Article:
Steve Alten grew up in Philadelphia. He went to schools—Penn State, Delaware, Temple—that Philly kids go to. And, though he lives in South Florida now, he’s still a huge Philadelphia sports fan.
So when it came time to write a scene for his novel in which a baseball player breaks the home run record, he wanted it to be a member of the Philadelphia Phillies. It was early 2003, though. The Phillies had just signed slugger Jim Thome, but he wasn’t really part of the team yet. And so the baseball player who breaks the all-time home run record in Meg: Primal Waters is Pat Burrell.
Earlier this week, Warner Bros. released the trailer for The Meg, a summer thriller starring Jason Statham. It’s based on Alten’s book Meg: A Novel of Deep Terror, one of seven in the series. The book and movie are both about a megalodon, a prehistoric shark. In the novel, the shark had been living in the Mariana trench, it emerges to attack people, et cetera. From my limited skimming, it’s the kind of sci-fi book that’s full of elaborate descriptions of boats and sharks that seems like it’d make a decent movie. Yes, people have called it “jurassic shark.”
When the trailer came out, Cole Kuiper tweeted a story about Burrell breaking the home run record in the book. CBS Sports investigated further. They both got it a bit wrong: The story of Burrell breaking the home run record is actually in Meg: Primal Waters, which is set around 2019.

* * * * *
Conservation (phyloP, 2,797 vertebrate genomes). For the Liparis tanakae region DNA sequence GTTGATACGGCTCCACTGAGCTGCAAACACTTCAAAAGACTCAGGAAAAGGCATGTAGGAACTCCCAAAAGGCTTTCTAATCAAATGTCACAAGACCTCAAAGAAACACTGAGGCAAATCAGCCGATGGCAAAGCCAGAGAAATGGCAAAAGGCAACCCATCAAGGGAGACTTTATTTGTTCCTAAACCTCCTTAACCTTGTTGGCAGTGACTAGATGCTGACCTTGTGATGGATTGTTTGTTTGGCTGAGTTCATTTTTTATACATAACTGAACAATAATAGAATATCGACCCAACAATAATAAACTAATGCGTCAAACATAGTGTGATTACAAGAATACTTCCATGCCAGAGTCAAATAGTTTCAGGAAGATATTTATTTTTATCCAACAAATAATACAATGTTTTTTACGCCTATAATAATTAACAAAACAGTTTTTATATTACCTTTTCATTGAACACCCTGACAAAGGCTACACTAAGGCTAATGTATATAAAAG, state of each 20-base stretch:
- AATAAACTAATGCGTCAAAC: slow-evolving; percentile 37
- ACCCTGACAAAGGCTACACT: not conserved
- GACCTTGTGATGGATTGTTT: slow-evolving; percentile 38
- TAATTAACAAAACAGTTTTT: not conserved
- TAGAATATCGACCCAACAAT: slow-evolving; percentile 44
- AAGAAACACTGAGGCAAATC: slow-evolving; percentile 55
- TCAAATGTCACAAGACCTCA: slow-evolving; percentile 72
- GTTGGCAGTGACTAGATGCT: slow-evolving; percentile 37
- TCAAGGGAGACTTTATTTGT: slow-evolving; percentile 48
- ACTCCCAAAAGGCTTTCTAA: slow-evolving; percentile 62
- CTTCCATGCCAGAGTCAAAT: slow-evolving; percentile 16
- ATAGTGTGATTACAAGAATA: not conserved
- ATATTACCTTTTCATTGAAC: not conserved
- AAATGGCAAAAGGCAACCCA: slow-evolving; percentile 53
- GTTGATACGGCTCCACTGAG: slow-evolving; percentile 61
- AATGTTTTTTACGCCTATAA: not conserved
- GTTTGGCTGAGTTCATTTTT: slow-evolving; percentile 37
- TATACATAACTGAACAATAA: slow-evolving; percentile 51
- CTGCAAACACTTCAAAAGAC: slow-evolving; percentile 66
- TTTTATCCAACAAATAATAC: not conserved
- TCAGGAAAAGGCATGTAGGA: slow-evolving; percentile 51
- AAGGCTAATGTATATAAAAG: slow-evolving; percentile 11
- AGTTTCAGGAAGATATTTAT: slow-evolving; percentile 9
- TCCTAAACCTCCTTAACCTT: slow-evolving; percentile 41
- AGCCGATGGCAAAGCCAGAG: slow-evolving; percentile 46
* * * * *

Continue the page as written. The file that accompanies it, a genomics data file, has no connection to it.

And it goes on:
Now, with Philadelphia Phillies slugger Pat Burrell closing in on Bonds’s record, the San Franciscans are arriving in droves. Some to cheer, most to boo, all wanting to be a part of baseball history.
The boaters in McCovey Cove want something more.
It’s still a good story. And I was curious to find out how the author chose Pat Burrell, so I got in touch with Alten and asked him how he chose Burrell to break the record.
“I wanted to have this scene in San Francisco in the bay there behind the stadium,” Alten said. “I thought that would make a really cool attack scene for a megalodon. But I’m a Philly guy, so I’m not going to pick somebody who I don’t like… but when I was writing Primal Waters, the only slugger on the team was Pat Burrell.”
Alten says he tried to give Burrell a signed copy of the book, but Burrell was not interested. He said he tore out the signature page—he’d signed it to Pat—and instead gave the book to a much friendlier Jim Thome.
But there’s a twist ending to this story, which Alten informed me of: By the time the paperback came out, the Phillies had a new slugger. And so in the paperback copy of Primal Waters, the all-time home run record is broken by none other than Ryan Howard.
Of course, this is a sci-fi thriller. The record-breaking home run into McCovey Cove is immediately followed by a massive prehistoric shark attack that kills scores of people. So cheer up, Barry Bonds, it could be so much worse.